Amanda Spielman Speaks at 2023 ‘Big Conversation’

Hello, and welcome to this year’s Ofsted Big Conversation.

It’s my first Big Conversation speech since the pandemic, and I’m delighted to be back and talking to you all again.

Thank you all for coming and for contributing to this hugely valuable event. And thanks to the organisers for all your efforts in bringing it together.

But I also want to thank you for what you do the other 364 days a year. Because I know it’s been an exceptionally difficult year.

We published our Annual Report last month, and in it we recognised some of the pressures you’ve been facing.

The effects of missing early education

We reported on the longer-term effects of the pandemic including the effects that missing early education has had on some children.

We now have a clearer picture of where children have fallen behind, and of the difficulties you all face in helping them to catch up.

Some children’s speech and language are delayed, as well as their wider development. These children often take longer to settle into a nursery or with a childminder.

And it means some children are less prepared for Reception when they start school.

But we’ve also seen great examples of the work you are all doing to help children catch up.

These include creating more opportunities for children to interact. You’ve been rebalancing your curriculums towards language and communication.

You’re reading to children more, and emphasising social skills in day-to-day routines.

You’re giving children lots of chances to mix with each other. They’re simple changes, but they can have a significant impact.

But taking these steps, does need stable and skilled staff. We know that’s also something that many of you are struggling with.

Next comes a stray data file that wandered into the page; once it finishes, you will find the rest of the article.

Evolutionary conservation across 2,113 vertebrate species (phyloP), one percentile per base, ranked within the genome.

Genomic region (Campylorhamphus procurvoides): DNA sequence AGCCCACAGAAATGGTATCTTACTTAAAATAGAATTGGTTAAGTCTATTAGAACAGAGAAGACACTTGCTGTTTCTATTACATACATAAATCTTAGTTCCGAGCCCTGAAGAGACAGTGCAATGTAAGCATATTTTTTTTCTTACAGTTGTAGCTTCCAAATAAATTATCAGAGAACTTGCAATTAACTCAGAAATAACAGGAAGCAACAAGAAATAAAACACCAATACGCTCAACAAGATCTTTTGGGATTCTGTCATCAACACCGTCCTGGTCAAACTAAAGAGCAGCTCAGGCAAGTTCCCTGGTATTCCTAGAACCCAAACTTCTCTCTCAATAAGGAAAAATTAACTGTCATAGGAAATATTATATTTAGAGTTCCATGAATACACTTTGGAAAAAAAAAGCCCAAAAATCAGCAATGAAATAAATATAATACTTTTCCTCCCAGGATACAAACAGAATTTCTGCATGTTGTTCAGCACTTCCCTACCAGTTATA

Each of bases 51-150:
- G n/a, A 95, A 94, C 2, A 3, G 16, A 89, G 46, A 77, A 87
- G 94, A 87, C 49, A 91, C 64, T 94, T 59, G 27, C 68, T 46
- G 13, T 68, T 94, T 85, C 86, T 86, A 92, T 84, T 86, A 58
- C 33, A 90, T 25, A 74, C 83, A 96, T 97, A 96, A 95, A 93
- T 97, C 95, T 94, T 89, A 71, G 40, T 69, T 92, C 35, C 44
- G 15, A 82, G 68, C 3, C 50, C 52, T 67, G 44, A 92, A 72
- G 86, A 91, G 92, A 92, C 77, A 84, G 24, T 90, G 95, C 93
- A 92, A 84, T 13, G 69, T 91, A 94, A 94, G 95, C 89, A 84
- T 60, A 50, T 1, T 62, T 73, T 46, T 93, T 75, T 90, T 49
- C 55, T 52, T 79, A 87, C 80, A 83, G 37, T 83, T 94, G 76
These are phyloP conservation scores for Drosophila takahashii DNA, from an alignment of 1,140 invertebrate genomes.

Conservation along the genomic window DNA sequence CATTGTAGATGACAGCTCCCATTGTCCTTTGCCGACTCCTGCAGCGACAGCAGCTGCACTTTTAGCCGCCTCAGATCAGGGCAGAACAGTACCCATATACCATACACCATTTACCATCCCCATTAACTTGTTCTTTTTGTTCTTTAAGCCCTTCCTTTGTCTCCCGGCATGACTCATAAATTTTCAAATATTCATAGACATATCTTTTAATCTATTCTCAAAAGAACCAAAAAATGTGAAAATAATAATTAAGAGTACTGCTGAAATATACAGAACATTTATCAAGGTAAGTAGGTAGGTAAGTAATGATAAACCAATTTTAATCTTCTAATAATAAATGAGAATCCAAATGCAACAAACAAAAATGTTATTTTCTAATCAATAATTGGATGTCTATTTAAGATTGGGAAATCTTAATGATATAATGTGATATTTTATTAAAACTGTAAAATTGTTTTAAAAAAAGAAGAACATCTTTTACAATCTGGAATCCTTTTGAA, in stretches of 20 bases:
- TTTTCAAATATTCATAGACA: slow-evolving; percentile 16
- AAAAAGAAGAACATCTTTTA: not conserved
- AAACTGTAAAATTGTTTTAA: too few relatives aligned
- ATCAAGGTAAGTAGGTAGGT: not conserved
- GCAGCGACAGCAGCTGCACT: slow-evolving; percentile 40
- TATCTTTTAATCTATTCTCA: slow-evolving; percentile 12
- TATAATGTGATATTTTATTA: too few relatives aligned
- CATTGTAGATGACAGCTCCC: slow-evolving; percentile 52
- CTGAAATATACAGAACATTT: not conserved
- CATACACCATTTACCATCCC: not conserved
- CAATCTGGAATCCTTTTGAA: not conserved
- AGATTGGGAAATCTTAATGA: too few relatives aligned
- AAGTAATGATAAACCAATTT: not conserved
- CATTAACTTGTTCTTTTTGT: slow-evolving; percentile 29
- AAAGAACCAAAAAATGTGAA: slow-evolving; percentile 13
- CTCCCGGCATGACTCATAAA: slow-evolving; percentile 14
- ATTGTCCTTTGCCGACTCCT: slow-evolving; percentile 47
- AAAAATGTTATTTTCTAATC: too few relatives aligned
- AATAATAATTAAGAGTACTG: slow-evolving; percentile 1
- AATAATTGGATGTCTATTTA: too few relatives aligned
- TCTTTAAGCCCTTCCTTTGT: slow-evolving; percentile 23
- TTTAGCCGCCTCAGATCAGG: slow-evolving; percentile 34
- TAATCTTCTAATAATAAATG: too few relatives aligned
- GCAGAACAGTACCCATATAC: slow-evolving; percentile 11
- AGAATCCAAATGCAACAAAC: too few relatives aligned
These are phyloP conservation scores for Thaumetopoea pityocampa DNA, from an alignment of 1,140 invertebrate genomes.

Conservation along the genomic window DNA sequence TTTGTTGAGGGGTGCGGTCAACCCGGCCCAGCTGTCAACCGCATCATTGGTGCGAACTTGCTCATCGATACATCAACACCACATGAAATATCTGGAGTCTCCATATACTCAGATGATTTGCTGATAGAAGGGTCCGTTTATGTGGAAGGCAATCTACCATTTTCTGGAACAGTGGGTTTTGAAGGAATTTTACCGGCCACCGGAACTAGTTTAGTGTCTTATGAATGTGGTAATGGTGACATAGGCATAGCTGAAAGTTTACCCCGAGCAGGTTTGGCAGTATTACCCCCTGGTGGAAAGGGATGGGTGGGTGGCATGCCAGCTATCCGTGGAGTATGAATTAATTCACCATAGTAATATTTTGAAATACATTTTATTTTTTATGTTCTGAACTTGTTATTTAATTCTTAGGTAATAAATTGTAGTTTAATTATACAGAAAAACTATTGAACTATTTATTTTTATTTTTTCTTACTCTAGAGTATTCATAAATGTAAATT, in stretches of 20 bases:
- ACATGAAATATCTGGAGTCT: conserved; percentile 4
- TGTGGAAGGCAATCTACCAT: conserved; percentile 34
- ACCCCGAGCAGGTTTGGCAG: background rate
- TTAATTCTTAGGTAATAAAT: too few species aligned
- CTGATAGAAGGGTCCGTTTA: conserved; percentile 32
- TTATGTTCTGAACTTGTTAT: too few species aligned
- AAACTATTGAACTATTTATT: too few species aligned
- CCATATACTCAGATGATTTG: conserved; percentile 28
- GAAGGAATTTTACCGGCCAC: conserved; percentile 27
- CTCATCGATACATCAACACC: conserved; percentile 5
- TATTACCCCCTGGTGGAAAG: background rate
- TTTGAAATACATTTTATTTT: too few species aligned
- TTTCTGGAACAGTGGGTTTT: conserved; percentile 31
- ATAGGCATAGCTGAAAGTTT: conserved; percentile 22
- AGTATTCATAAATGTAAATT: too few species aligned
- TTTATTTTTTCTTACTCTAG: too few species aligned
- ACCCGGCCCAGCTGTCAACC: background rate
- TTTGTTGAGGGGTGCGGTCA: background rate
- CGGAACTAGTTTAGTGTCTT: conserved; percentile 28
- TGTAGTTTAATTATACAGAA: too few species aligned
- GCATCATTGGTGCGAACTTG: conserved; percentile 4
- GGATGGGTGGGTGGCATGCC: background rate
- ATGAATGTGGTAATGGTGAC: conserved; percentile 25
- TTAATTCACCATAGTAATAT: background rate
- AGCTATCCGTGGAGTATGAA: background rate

Our Annual Report noted that it is still difficult to recruit and retain qualified staff. And of course, this can lead to a lack of continuity and consistency for children.

So far, staffing problems have not affected the national profile of inspection judgements, but of course it is something we are very aware of.


Apprenticeships could be part of the solution to recruiting enough qualified early years staff. But unfortunately fewer young people are even beginning these programmes at the moment.

The number of people starting relevant apprenticeships fell from just over 27,000 six years ago, to just over 16,000 last year. We hope this trend can be reversed.

It is also important to use apprentices in the right way. They can be a huge help, and on-the-job training is a big part of their professional development.

But we have also seen cases of employers not always releasing apprentices for off-the-job training. This may seem like a short-term fix, but it can delay or disrupt their training and cause problems down the road.

We’ve also seen some providers using apprentices to replace skilled, experienced practitioners. This can’t be a long-term solution and it isn’t fair to the apprentices, or to children.

We’re awaiting the results of the consultation on updating and improving the Level 3 criteria for Early Years Educators. I know many of you will have responded to the consultation.

It’s important that these criteria capture the right things and are brought up to date to reflect current thinking and research.

It’s so important that people coming into the sector get off to the right start, and this means equipping them with the knowledge they need. We hope this update process can be completed quickly.

Against this difficult background, it is all the more impressive that so many childminders, nurseries, and pre-schools are rated good or outstanding.

But we also know that we cannot be complacent. You don’t need me to tell you that children only get one childhood and deserve the best start.

Best start in life

And that is why our Ofsted strategy makes a priority of giving children ‘the best start in life.’

We are really emphasising the first 5 years and especially language and communication.

We know that many children do well in the early years.